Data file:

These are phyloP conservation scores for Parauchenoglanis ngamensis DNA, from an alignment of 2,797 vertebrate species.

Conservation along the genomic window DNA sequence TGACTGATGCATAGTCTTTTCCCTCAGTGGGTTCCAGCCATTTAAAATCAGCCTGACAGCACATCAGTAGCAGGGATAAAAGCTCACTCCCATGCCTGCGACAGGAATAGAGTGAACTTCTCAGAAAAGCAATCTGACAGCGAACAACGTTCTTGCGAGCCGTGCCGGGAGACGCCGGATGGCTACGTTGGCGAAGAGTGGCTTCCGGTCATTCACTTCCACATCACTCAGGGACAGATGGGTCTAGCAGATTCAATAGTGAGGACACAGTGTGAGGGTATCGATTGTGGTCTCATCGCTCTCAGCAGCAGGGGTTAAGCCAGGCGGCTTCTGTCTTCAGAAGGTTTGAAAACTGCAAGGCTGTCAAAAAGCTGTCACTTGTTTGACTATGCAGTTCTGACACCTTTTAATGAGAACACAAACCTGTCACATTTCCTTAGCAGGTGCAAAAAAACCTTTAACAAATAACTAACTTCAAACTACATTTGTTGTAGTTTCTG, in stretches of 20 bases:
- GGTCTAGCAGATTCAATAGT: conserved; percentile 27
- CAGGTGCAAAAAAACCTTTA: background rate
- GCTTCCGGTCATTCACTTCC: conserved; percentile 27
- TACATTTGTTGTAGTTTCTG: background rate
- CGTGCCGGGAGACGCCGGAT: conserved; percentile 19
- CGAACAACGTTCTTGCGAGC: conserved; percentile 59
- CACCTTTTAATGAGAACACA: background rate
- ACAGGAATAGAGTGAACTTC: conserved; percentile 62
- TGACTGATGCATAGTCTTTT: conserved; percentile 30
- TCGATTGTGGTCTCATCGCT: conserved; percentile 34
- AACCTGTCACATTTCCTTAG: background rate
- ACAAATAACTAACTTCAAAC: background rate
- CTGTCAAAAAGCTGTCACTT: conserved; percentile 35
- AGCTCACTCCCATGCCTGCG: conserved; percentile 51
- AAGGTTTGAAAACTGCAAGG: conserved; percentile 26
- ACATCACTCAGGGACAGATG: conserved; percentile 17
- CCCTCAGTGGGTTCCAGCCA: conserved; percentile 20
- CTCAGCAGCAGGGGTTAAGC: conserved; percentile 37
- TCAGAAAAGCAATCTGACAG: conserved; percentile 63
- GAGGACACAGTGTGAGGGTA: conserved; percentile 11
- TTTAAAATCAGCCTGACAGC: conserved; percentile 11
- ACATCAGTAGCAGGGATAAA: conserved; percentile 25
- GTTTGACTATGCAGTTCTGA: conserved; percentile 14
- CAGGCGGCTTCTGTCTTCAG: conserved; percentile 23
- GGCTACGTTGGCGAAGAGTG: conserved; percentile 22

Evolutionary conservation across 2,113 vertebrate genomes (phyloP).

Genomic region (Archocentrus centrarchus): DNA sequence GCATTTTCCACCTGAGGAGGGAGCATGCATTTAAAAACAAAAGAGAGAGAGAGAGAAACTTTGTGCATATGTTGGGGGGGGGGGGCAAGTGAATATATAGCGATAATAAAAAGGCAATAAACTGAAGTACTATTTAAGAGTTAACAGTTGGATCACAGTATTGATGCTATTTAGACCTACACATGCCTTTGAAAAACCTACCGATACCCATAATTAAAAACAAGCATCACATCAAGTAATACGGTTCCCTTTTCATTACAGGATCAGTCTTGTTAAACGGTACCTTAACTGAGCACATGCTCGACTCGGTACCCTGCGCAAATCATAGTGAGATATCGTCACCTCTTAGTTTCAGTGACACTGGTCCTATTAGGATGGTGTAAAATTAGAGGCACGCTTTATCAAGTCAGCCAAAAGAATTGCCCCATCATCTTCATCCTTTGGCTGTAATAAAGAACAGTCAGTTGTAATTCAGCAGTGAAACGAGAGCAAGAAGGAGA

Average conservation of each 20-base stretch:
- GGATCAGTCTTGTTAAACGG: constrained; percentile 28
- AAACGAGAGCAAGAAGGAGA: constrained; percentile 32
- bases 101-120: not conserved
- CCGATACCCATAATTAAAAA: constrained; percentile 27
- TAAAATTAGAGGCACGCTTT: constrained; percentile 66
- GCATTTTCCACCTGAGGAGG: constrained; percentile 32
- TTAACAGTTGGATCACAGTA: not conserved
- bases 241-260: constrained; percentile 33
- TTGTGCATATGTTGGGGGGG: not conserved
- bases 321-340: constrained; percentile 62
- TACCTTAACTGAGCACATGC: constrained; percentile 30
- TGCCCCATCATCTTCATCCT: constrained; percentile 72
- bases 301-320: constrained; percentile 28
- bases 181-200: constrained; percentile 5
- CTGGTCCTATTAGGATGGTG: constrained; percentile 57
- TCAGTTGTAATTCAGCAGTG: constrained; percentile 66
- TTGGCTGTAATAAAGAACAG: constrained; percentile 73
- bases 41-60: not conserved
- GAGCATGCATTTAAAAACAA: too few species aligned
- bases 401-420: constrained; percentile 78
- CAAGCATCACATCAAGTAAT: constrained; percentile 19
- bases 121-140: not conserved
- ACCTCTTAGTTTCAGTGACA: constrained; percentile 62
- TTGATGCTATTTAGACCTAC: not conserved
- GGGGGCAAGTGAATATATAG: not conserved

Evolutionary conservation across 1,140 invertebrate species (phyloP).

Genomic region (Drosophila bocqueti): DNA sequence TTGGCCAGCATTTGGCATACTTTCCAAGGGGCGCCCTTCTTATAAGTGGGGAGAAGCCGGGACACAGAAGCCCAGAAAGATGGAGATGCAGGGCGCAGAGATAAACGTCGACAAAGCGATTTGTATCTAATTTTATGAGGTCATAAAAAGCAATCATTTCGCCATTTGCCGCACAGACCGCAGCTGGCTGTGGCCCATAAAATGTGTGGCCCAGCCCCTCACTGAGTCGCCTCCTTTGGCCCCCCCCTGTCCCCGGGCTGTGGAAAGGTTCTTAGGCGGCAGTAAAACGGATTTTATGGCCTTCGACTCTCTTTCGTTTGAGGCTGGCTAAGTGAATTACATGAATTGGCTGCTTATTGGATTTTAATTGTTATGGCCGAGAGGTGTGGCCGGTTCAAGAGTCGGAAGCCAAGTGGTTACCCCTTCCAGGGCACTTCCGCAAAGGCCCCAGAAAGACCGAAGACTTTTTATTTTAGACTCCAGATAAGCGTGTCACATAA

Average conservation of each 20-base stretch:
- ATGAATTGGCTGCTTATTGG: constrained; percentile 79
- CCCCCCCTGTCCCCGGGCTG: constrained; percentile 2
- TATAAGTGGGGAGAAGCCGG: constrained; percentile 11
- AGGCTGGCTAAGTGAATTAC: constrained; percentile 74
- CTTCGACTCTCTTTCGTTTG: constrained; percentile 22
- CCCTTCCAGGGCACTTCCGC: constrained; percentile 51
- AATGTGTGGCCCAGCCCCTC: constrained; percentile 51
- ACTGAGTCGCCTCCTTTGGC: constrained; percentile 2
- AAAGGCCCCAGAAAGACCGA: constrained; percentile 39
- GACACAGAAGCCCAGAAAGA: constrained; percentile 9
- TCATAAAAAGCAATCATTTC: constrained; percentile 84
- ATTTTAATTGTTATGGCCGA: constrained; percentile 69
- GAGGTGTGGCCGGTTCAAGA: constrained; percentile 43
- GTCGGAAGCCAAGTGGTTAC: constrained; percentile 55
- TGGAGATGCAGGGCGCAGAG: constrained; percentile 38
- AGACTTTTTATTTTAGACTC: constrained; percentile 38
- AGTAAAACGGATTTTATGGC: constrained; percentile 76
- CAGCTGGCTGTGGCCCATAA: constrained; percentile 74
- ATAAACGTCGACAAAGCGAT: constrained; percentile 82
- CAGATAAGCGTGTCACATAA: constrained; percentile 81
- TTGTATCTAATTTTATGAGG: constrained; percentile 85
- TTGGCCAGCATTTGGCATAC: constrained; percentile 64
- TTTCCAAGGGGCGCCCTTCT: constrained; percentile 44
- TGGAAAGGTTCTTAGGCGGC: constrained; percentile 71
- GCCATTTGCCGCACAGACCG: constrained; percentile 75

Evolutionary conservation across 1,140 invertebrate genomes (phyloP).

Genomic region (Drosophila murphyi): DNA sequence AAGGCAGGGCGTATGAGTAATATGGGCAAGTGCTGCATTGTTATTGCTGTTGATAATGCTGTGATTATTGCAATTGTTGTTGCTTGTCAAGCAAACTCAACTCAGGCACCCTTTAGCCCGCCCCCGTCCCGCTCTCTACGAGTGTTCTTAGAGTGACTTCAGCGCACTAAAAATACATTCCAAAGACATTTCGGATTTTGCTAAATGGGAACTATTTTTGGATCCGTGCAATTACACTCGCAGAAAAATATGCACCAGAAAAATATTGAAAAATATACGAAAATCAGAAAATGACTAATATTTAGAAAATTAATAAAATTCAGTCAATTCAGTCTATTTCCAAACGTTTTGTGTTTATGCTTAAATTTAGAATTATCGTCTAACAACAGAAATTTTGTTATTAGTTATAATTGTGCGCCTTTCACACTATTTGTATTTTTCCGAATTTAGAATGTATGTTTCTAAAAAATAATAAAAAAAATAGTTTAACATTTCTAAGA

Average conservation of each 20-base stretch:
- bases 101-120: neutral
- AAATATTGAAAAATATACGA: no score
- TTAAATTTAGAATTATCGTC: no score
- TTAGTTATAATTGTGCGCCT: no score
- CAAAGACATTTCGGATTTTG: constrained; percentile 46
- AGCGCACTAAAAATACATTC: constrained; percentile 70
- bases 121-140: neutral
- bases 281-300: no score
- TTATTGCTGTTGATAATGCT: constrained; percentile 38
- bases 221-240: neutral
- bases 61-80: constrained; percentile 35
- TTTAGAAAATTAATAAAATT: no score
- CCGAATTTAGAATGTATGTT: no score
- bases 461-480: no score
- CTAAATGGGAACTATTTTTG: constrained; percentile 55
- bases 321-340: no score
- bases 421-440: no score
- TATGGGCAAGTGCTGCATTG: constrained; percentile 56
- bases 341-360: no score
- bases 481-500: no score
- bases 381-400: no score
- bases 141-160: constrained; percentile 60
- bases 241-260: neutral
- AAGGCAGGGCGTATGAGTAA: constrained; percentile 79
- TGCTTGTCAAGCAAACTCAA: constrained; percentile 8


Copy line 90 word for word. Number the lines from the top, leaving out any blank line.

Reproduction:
- TTAGTTATAATTGTGCGCCT: no score